Oren Marshall performing in Wiesbaden, Germany. August 2011
I’ve just played a couple of concerts in Mallorca. I was in a new group – a brass sextet called “Tuba Mirum”. the instrumentation was like a regular brass quintet line-up but with an extra trumpet part. The players as follows:
Trumpet: John Wallace
Trumpet: Andreas Koenig
Trumpet: Valentin Garvie
Trombone: Leon Ni
Tuba: Oren Marshall.
What a fantastic four days! We had the luxury of two whole days for rehearsals before the concert days and the group really worked well together, right from the start.
It was quite a varied and dangerous program. The audiences were very responsive and the atmosphere was great as a result. John, Oren and I played solo pieces, which were possibly the most challenging for our audiences. Mine was called “Lost In Space” – a 7 movement improvisation involving the use of a flugelhorn on the opposite side of the stage, linked to where I sat with my horn by a long length of hosepipe.
Valentin did brilliant arrangements of a couple Tangos for the group and nobody seemed to mind me trying to do some jazz improvisation in the extended take-it-in-turns middle section. I swaggered out to the front, aimed high and blasted out my stuff as loud as I possibly could. It must have been a complete load of rubbish! Still, it was fun – and at least it felt like jazz. The trumpet felt really comfortable and natural in my hands.
The cornet is going well. I think I have a useful range – fairly comfortable up to about top C – and the fingering is mostly sorted, although there’s usually a glitch around high E (same as top A on the horn) where I’m trying very hard to remember to play it with no valves pressed down, whereas it’s best on the horn with 1st and 2nd down.
I’m also gradually getting the register shift sorted in my mind. Although the fingering almost exactly matches that of the horn, if I think in horn pitch, I have decided to make the shift into thinking and reading in Bb as this will make reading music much easier in the long term. Thus I have to re-educate my pitch sense, when I am in cornet mode, to one fourth higher. I get lost sometimes – sort of a pitch whiteout where I have no idea what notes I am playing. My fingers and lips know but my conscious mind is nowhere. Granted, this has always happened when playing the horn, but now that I am formally learning jazz I really need always to know what notes I am playing, what chords, scales, etc… This is new for me. My previous improvisations have always been instinctive, with almost no role for the conscious mind. Jazz, however, needs the guiding keel of definite harmonic navigation. It’s a discipline I’m trying to learn – determined to learn.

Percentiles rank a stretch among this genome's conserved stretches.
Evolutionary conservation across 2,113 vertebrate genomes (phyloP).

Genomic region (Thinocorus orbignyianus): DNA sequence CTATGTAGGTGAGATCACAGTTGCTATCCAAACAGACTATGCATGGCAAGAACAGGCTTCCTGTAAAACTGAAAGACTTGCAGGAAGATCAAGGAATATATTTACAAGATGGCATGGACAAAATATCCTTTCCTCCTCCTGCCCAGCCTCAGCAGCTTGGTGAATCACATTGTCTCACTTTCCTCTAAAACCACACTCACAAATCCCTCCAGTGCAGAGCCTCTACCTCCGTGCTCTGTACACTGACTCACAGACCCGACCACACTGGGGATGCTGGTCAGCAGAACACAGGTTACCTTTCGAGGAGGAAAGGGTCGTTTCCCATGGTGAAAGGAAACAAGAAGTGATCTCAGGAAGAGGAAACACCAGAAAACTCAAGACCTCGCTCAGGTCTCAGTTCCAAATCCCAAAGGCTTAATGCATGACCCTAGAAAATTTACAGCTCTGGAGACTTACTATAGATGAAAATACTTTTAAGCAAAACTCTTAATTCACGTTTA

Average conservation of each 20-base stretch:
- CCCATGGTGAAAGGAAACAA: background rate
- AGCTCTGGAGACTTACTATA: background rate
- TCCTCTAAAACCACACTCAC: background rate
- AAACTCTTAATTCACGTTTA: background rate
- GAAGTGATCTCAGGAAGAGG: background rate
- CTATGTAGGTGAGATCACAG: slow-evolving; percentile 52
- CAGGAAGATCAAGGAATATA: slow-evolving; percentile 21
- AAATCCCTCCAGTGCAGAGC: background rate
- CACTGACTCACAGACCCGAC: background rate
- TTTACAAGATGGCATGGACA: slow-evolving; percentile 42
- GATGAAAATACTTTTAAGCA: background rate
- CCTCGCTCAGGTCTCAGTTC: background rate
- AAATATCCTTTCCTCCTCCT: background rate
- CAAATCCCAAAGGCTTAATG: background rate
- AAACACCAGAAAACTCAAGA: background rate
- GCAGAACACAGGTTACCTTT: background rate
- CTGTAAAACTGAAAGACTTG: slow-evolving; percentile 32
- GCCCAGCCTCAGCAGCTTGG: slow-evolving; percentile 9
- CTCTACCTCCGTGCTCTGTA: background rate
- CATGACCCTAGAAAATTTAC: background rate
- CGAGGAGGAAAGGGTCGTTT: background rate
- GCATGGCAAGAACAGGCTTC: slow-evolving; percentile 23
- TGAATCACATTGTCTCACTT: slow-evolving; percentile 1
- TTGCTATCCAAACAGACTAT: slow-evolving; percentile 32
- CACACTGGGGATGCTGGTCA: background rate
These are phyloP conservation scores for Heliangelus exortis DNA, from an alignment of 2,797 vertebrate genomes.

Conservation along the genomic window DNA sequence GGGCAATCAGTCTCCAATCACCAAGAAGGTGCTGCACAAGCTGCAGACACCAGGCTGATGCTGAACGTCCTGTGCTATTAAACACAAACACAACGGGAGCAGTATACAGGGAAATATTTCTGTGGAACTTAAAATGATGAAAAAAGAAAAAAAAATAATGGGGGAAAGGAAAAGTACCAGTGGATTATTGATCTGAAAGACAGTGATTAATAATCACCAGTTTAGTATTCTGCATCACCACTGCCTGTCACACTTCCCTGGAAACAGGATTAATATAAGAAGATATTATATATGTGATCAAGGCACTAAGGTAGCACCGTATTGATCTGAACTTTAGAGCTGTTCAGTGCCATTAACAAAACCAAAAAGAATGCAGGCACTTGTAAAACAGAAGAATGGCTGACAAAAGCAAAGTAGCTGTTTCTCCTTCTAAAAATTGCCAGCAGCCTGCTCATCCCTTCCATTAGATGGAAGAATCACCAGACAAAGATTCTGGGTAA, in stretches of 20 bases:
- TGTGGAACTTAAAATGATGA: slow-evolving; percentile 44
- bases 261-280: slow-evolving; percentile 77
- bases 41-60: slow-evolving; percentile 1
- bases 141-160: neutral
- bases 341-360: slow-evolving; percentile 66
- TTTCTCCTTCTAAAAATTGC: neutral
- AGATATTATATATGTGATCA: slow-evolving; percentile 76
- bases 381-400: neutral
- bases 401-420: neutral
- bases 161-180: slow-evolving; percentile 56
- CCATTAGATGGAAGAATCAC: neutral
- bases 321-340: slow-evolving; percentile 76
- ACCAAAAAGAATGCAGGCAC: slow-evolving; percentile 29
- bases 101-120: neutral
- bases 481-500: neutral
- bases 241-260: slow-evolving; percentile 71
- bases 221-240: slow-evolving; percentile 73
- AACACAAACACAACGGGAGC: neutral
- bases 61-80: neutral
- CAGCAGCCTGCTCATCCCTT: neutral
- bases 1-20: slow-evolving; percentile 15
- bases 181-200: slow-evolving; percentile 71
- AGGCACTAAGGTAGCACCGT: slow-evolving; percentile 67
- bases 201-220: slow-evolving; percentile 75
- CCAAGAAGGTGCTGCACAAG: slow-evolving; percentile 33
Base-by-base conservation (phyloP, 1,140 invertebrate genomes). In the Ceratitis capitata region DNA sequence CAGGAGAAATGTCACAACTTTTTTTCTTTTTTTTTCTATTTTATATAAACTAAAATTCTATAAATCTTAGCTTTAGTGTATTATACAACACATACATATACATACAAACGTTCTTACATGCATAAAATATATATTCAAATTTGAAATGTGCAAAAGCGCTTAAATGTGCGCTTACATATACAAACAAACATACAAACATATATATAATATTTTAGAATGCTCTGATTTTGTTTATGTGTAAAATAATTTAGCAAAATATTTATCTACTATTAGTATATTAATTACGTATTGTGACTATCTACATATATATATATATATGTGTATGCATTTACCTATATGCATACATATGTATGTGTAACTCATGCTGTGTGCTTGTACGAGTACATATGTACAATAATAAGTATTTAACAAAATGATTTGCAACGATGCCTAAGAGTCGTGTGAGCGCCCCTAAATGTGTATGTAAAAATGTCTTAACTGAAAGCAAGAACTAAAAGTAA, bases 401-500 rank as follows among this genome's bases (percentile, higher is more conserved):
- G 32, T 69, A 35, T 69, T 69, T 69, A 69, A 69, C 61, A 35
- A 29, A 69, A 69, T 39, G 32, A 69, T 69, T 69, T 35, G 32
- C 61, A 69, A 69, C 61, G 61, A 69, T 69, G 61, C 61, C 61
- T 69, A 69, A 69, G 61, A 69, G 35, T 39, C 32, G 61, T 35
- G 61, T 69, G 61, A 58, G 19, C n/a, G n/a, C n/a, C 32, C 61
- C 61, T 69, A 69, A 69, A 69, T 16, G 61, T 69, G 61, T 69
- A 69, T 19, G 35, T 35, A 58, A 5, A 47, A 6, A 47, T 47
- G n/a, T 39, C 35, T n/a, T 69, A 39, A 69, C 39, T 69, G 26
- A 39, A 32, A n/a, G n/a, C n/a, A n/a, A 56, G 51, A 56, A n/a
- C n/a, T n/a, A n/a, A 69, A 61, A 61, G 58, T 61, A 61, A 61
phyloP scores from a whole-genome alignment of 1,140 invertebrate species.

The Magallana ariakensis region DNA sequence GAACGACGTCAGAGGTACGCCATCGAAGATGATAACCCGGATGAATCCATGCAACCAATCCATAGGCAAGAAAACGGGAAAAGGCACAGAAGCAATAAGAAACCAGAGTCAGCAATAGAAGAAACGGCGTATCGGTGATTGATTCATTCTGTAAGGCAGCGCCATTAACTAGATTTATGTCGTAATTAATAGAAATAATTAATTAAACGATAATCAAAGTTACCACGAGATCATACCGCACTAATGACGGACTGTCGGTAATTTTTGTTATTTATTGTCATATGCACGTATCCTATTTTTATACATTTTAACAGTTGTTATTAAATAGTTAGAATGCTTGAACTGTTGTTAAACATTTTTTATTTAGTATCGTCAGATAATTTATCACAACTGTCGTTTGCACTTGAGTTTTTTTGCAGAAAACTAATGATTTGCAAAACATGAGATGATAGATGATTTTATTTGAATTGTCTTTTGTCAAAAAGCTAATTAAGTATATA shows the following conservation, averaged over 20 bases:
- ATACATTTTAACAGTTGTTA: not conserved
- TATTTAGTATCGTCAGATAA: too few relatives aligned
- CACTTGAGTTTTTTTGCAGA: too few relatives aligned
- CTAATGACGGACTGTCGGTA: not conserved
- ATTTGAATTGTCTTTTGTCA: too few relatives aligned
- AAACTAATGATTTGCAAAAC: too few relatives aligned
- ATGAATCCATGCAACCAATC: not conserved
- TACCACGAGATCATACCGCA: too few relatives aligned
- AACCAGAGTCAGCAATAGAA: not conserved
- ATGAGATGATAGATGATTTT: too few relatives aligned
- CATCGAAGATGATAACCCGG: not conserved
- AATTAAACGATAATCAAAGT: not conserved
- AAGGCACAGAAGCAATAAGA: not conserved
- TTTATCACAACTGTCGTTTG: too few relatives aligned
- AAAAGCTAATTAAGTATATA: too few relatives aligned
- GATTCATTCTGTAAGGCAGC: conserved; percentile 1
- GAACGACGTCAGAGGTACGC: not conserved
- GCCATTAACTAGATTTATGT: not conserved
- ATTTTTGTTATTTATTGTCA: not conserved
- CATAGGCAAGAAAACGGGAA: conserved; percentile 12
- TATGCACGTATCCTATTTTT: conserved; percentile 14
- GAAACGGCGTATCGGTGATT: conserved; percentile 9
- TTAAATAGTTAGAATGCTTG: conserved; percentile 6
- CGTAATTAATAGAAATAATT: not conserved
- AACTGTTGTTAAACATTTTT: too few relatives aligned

Oren Marshall is a brilliant and unconventional tuba player with at least one leg in the world of jazz, although I don’t know how well versed he is in actual jazz improvisation and, for that matter, I don’t really know what it is to be a jazz tubist. He visited me today, partly for a jog over at the Hollow Ponds and partly to “do some playing” together. It was an interesting lesson for me. It made me realise that I was actually quite embarrassed to let go and play “jazzilly” in front of him. When I eventually did – on some blues in concert F – Oren said, in his usually flattering way, that I was loaded with all the right tools but that I didn’t have the feel. Nice of him – and I suppose I kind of knew that. He also said a lot of interesting, thoughtful stuff about how it can be refreshing to hear someone new to jazz playing their own unique stuff and that the “novice” can have a certain amount of freedom that perhaps would be difficult for an experienced jazzer to express. A difficult concept to argue, I think, but it was very nice of him to be so encouraging. We played a few rounds of blues but I don’t think I achieved much.
We talked about Derek Bailey a bit – I’ve done a fair bit of improvising (free, non-jazz) with Derek, donkey’s years ago, and so has Oren only much more recently. It seems Oren was able to make much more sense of Derek’s style of improvisation, which always had me confused. I told him about my general frustration with performing free improvisation to which he had some interesting responses.